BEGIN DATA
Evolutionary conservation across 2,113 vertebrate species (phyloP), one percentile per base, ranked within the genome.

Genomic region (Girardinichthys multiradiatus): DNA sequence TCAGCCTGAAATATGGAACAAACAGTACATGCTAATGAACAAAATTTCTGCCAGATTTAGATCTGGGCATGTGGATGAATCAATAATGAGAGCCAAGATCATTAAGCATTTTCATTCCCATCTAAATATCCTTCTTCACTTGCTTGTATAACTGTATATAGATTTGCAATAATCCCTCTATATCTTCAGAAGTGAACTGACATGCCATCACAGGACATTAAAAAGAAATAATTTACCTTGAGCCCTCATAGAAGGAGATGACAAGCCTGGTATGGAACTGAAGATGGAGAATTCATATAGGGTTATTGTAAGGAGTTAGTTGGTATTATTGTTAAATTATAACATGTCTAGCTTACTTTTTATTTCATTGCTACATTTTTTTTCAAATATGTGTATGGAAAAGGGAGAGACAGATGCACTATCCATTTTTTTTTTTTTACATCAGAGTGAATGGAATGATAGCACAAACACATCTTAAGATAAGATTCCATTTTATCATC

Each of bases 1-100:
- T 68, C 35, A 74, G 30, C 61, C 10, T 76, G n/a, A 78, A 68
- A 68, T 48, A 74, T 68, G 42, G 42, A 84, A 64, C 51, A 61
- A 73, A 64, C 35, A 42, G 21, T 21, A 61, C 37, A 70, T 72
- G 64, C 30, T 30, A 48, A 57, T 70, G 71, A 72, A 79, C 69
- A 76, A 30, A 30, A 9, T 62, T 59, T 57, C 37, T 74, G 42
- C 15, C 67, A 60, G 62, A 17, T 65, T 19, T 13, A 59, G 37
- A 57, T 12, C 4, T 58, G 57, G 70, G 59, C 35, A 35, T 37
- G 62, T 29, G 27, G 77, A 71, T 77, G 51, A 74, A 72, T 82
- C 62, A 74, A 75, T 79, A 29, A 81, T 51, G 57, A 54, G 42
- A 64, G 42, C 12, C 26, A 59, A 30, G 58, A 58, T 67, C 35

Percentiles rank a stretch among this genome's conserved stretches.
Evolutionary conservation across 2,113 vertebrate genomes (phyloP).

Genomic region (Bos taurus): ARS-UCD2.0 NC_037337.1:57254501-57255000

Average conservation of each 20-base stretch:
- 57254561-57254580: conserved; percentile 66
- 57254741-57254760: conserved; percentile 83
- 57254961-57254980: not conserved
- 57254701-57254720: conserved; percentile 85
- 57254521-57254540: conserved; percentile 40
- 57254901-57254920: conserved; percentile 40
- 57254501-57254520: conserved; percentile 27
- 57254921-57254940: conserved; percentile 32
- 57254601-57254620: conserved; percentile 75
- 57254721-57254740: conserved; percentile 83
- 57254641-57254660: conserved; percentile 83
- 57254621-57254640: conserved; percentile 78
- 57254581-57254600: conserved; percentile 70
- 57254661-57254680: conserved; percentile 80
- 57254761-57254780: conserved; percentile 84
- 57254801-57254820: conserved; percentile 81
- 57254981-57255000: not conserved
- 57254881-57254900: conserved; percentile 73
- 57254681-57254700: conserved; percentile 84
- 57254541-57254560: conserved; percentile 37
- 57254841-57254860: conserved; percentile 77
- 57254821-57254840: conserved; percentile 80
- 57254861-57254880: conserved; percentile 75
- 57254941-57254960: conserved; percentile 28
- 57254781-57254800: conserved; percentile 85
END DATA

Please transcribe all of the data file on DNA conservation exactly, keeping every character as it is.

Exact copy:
Evolutionary conservation across 2,113 vertebrate species (phyloP), one percentile per base, ranked within the genome.

Genomic region (Girardinichthys multiradiatus): DNA sequence TCAGCCTGAAATATGGAACAAACAGTACATGCTAATGAACAAAATTTCTGCCAGATTTAGATCTGGGCATGTGGATGAATCAATAATGAGAGCCAAGATCATTAAGCATTTTCATTCCCATCTAAATATCCTTCTTCACTTGCTTGTATAACTGTATATAGATTTGCAATAATCCCTCTATATCTTCAGAAGTGAACTGACATGCCATCACAGGACATTAAAAAGAAATAATTTACCTTGAGCCCTCATAGAAGGAGATGACAAGCCTGGTATGGAACTGAAGATGGAGAATTCATATAGGGTTATTGTAAGGAGTTAGTTGGTATTATTGTTAAATTATAACATGTCTAGCTTACTTTTTATTTCATTGCTACATTTTTTTTCAAATATGTGTATGGAAAAGGGAGAGACAGATGCACTATCCATTTTTTTTTTTTTACATCAGAGTGAATGGAATGATAGCACAAACACATCTTAAGATAAGATTCCATTTTATCATC

Each of bases 1-100:
- T 68, C 35, A 74, G 30, C 61, C 10, T 76, G n/a, A 78, A 68
- A 68, T 48, A 74, T 68, G 42, G 42, A 84, A 64, C 51, A 61
- A 73, A 64, C 35, A 42, G 21, T 21, A 61, C 37, A 70, T 72
- G 64, C 30, T 30, A 48, A 57, T 70, G 71, A 72, A 79, C 69
- A 76, A 30, A 30, A 9, T 62, T 59, T 57, C 37, T 74, G 42
- C 15, C 67, A 60, G 62, A 17, T 65, T 19, T 13, A 59, G 37
- A 57, T 12, C 4, T 58, G 57, G 70, G 59, C 35, A 35, T 37
- G 62, T 29, G 27, G 77, A 71, T 77, G 51, A 74, A 72, T 82
- C 62, A 74, A 75, T 79, A 29, A 81, T 51, G 57, A 54, G 42
- A 64, G 42, C 12, C 26, A 59, A 30, G 58, A 58, T 67, C 35

Percentiles rank a stretch among this genome's conserved stretches.
Evolutionary conservation across 2,113 vertebrate genomes (phyloP).

Genomic region (Bos taurus): ARS-UCD2.0 NC_037337.1:57254501-57255000

Average conservation of each 20-base stretch:
- 57254561-57254580: conserved; percentile 66
- 57254741-57254760: conserved; percentile 83
- 57254961-57254980: not conserved
- 57254701-57254720: conserved; percentile 85
- 57254521-57254540: conserved; percentile 40
- 57254901-57254920: conserved; percentile 40
- 57254501-57254520: conserved; percentile 27
- 57254921-57254940: conserved; percentile 32
- 57254601-57254620: conserved; percentile 75
- 57254721-57254740: conserved; percentile 83
- 57254641-57254660: conserved; percentile 83
- 57254621-57254640: conserved; percentile 78
- 57254581-57254600: conserved; percentile 70
- 57254661-57254680: conserved; percentile 80
- 57254761-57254780: conserved; percentile 84
- 57254801-57254820: conserved; percentile 81
- 57254981-57255000: not conserved
- 57254881-57254900: conserved; percentile 73
- 57254681-57254700: conserved; percentile 84
- 57254541-57254560: conserved; percentile 37
- 57254841-57254860: conserved; percentile 77
- 57254821-57254840: conserved; percentile 80
- 57254861-57254880: conserved; percentile 75
- 57254941-57254960: conserved; percentile 28
- 57254781-57254800: conserved; percentile 85